Loki, I played a lot of board games as a child. 2 of my favorite games that I still love to play today are cribbage and backgammon. I remember watching my Mom and Dad playing cribbage when I was young and they taught my brother and I how to play. To this day I still enjoy playing and teaching others to play. Same with backgammon. My Mom and Dad's friends taught them to play backgammon and in turn, taught us to play as well. I love both of these games so much and I will continue to play them and teach others to play if they are interested.

In my opinion, world without war (sorry to say) will never happen. I agree with Angela's post. Most or all wars are based on religion. If people would get past the bureaucracy of religion and it's extremist ideals and let everyone believe in what they want, this will ease a lot of the world's pain and bring people closer. I don't like when people try to push their religious beliefs on me. Let me believe in what I believe in and accept it.

I was good at TROUBLE (could pop a 6 in my sleep) and my mild case OCD prevented me from having the patience for most others.

Wars cannot be won anymore because that would entail HUGE armed forces totally annihilating their opponents.This is nearly impossible since resistance fighters have learned to hide in amongst civilian populations to bolster their PR campaigns. We just witnessed how that works in Lebanon. Not to mention the spectre of the NUKES adding some closure.It was once enough of a deterent. Unfortunately every day we get closer to some psychotic ass detonating a low grade Nuke in the middle of a city.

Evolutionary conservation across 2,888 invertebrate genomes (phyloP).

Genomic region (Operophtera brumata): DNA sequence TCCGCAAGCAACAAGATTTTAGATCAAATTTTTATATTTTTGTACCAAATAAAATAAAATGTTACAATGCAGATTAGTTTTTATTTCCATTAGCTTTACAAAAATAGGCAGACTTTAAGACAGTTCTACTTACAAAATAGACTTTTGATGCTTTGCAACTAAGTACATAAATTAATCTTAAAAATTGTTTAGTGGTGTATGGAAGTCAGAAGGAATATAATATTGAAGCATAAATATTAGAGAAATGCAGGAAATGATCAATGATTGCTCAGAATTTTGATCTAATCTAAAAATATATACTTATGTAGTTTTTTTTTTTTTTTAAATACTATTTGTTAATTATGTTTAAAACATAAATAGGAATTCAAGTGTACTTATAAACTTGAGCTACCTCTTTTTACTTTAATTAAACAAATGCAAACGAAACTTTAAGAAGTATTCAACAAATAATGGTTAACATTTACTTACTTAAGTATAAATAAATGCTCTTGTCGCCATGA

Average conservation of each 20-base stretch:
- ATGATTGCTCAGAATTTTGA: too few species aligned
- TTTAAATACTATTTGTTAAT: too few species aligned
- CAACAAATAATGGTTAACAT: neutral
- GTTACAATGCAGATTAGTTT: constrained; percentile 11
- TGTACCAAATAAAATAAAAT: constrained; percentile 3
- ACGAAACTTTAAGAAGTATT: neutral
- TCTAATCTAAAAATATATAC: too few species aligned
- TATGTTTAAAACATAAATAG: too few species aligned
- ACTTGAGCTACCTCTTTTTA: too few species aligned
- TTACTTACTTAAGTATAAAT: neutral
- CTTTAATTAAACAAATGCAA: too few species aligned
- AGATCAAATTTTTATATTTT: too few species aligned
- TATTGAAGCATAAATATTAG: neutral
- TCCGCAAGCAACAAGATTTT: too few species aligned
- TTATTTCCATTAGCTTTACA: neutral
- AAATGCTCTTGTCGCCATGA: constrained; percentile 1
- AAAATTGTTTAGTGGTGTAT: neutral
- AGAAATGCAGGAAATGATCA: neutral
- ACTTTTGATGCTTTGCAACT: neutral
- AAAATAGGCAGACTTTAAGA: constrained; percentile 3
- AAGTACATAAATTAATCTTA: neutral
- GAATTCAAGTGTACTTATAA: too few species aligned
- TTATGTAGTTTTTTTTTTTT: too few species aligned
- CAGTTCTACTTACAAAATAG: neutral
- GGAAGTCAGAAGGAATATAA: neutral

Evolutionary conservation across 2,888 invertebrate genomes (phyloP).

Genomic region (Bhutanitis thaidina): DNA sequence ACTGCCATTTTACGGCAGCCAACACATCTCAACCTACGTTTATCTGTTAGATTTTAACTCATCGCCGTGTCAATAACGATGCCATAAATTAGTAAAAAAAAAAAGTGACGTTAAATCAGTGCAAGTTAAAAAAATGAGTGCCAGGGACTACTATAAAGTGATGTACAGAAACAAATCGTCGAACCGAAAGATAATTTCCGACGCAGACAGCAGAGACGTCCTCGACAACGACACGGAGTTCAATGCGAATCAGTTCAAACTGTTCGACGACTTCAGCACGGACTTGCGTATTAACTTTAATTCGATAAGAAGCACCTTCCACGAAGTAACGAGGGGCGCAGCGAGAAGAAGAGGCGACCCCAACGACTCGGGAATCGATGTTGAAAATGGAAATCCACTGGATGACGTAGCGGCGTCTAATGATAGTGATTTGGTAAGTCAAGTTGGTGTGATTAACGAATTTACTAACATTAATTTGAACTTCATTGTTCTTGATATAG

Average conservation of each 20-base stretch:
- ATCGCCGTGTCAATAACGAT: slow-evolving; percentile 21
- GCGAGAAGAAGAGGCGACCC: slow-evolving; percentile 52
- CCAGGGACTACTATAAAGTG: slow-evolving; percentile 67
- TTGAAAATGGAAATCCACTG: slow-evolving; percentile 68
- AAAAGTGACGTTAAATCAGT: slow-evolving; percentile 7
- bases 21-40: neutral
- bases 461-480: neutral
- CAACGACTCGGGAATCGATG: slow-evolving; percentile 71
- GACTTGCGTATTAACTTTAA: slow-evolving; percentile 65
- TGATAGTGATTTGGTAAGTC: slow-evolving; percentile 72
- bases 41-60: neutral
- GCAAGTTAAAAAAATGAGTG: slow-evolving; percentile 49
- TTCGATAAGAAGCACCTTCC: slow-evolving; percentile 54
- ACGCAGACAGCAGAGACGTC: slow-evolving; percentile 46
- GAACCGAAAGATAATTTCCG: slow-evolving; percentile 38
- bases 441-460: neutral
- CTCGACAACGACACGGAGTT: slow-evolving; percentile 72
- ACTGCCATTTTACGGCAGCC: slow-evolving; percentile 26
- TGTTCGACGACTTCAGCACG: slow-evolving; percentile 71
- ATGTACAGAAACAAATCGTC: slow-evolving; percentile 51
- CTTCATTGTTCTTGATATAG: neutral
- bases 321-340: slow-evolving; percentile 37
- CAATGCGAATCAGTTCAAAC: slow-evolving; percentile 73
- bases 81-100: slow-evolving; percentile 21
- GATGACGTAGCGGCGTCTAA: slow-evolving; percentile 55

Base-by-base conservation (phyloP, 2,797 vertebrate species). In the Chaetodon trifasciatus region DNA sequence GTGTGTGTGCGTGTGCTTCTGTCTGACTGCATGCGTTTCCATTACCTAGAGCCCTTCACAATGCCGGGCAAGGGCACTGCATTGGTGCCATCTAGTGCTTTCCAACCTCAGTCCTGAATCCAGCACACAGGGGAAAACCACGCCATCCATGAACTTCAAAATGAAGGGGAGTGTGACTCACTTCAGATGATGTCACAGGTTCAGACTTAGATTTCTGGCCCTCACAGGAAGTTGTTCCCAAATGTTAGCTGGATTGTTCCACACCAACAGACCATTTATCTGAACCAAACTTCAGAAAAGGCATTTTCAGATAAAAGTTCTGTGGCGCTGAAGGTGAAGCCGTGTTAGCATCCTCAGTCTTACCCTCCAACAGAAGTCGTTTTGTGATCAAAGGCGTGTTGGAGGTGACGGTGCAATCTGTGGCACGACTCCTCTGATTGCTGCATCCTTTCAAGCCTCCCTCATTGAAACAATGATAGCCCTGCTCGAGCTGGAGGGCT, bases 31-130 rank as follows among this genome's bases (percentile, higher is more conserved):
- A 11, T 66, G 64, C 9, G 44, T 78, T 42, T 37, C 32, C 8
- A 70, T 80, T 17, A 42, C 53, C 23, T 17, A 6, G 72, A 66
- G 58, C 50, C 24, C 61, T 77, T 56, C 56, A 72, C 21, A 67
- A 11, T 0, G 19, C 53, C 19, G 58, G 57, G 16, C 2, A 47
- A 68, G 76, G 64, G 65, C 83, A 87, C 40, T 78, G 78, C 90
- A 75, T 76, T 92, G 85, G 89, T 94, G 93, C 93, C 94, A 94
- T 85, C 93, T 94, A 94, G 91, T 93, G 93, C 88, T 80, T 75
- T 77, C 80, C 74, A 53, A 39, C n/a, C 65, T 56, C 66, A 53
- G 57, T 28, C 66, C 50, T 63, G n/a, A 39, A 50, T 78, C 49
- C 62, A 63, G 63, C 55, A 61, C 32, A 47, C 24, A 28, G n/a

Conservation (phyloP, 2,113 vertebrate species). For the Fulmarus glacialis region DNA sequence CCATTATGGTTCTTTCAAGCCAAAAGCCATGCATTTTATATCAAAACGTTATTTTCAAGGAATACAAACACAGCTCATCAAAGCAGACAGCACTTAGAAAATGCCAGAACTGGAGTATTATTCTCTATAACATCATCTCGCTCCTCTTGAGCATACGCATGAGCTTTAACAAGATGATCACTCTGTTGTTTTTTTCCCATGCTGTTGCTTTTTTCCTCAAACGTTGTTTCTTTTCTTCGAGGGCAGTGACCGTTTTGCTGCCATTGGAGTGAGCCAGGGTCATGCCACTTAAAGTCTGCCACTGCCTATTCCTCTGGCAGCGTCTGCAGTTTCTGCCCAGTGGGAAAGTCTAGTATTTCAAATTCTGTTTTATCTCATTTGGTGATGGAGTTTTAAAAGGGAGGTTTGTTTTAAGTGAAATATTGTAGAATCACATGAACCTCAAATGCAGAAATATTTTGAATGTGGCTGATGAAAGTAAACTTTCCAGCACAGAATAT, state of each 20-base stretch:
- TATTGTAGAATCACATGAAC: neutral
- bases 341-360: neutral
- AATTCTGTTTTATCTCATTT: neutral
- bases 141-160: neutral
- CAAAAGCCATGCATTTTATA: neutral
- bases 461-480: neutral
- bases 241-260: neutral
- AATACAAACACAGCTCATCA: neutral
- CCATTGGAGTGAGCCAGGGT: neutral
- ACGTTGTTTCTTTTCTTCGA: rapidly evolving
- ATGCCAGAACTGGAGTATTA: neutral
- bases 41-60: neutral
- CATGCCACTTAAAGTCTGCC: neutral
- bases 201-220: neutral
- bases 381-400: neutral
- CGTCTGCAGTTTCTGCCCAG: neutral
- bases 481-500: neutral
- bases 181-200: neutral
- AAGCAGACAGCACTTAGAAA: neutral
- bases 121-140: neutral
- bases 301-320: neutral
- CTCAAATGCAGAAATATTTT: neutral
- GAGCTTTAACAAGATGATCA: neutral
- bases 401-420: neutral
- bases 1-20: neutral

I agree with Tony that our bizarre addiction to religions will keep us fighting each other for the rest of our tenure. I am perplexed at the lack of progress in educating the children of the world and thereby limiting the influence of any religion but people in power want to stay there and the best way to do that is to keep the great unwashed uninformed.

We wer a board game family - I guess Scrabble would come top, closely followed by Monopoly and Cluedo. Later we played Trivial Pursuit and Risk.

Board games... that's a hard question because we played a lot of card games instead. Oh-Wah-Ree was a favorite family board game, but I was never very good at it. We had a board game version of twenty questions that I liked to play.

I'm going against the grain here, but I think a world of peace is realistic. Just because it's not been reached yet doesn't mean it's not possible. We live in an infinite universe; what's a war over a couple thousand years to the Iron Age? (Yeah, that was rhetorical.)

I think that everybody has a reason they want to fight, and it's easy to stamp a group of people with a general "reason" or "lack of reason", but the need for resolve through conflict will always revert back to an individual's motivations. Unfortunately, the voice of the one is usually drowned out by the misrepresentation of the "reason" or "lack of reason" of the many.